The Golden Gate Bridge, San Francisco / open to pedestrian traffic only, during its opening in May 1937 (top) and on its 50th anniversary in May 1987 (bottom).

In 1987, the weight of the 300,000 people that crossed the bridge caused it to sag by 5 feet.

My dad and I were watching it live on TV and he had to assure me that the bridge wouldn’t break or collapse. 

(via npr)

"Hey, have you heard about this ‘Heartbleed’ bug? Check out this article."

(Source: zodiacbaby, via risingtensions)


Rafael Pereira.

Illustrations by Brazilian artist Rafael Pereira:

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(via trevofev)


2moro we do it again… 7pm gobi tent. Bring Ur feelings 💧


2moro we do it again… 7pm gobi tent. Bring Ur feelings 💧


Tomcat BrothersPiotr Jabłoński

(via hifructosemag)

ciswhitemale tries to understand purple drank →

much to my amusement


By Dennis Auburn

(via gmadeath)


Party gurlZ


Party gurlZ

Ed Sheeran - Drunk In Love/1+1 by Beyoncé - Elvis Duran Morning Show (by Kimberly Joy)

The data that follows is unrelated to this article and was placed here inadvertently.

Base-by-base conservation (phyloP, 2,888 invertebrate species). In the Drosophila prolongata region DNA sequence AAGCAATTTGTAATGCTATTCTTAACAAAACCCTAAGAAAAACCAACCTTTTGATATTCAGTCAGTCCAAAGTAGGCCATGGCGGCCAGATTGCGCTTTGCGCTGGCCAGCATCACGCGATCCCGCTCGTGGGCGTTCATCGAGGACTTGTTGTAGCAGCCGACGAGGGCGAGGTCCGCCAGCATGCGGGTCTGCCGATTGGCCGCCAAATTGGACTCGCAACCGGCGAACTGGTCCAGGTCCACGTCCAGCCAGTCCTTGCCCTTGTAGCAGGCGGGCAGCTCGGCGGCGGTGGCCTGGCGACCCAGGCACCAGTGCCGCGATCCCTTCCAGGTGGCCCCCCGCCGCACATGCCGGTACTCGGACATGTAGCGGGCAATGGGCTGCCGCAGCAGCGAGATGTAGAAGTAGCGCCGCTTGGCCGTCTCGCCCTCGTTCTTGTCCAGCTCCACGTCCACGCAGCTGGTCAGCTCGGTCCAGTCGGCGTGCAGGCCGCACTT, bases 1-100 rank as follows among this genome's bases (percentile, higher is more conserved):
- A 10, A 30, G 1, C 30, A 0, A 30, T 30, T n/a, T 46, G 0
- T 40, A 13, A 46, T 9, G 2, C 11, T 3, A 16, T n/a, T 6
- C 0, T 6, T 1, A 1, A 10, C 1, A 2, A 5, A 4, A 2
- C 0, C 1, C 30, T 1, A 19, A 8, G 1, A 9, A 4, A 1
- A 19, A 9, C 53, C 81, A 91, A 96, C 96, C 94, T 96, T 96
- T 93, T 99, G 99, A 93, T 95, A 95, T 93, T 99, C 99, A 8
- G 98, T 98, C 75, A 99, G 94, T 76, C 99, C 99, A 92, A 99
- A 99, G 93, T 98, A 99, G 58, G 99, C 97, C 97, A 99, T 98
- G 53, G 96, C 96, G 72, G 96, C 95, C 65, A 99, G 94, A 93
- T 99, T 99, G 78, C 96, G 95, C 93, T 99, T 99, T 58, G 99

TRIBE: "Bang MF Bang" →


I hate telephones, but even moreso, voicemail messages.

I hate telephones, but even moreso, voicemail messages.

Home life

(via Vandals Flip Over Smart Cars in San Francisco | NBC Bay Area)
St. Francis Dam - Wikipedia, the free encyclopedia →

Oh, Mulholland, you huckster you.

For the next two hours Mulholland, Van Norman and Harnischfeger inspected the dam and various leaks and seepages, finding nothing out of the ordinary or of concern for a large dam. With both Mulholland and Van Norman convinced that the new leak was not dangerous and that the dam was safe, they returned to Los Angeles.

Two and a half minutes before midnight on March 12, 1928, the St. Francis Dam catastrophically failed. The main dam, from west of the center section to the wing wall abutment atop the hillside, broke into numerous smaller and several large pieces. All of these were washed downstream as the 12.4 billion gallons (47 billion liters) of water contained in the reservoir began surging down San Francisquito Canyon. The largest piece, weighing 10,000 tons, (9,100,000 kg) was found about three-quarters of a mile (1200 m) below the dam site.

To this day, the exact number of victims remains unknown. The official death toll in August 1928 was 385, but the remains of victims continued to be discovered every few years until the mid-1950s.[48] Many victims were swept out to sea when the flood reached the Pacific Ocean and were never recovered while others were washed ashore, some as far south as the Mexican border. The remains of a victim were found deep underground near Newhall in 1992 and another believed a victim of the disaster was found in 1994. The current death toll is estimated to be more than 600 victims, excluding the itinerant farm workers camped in San Francisquito Canyon, whose exact number will never be known.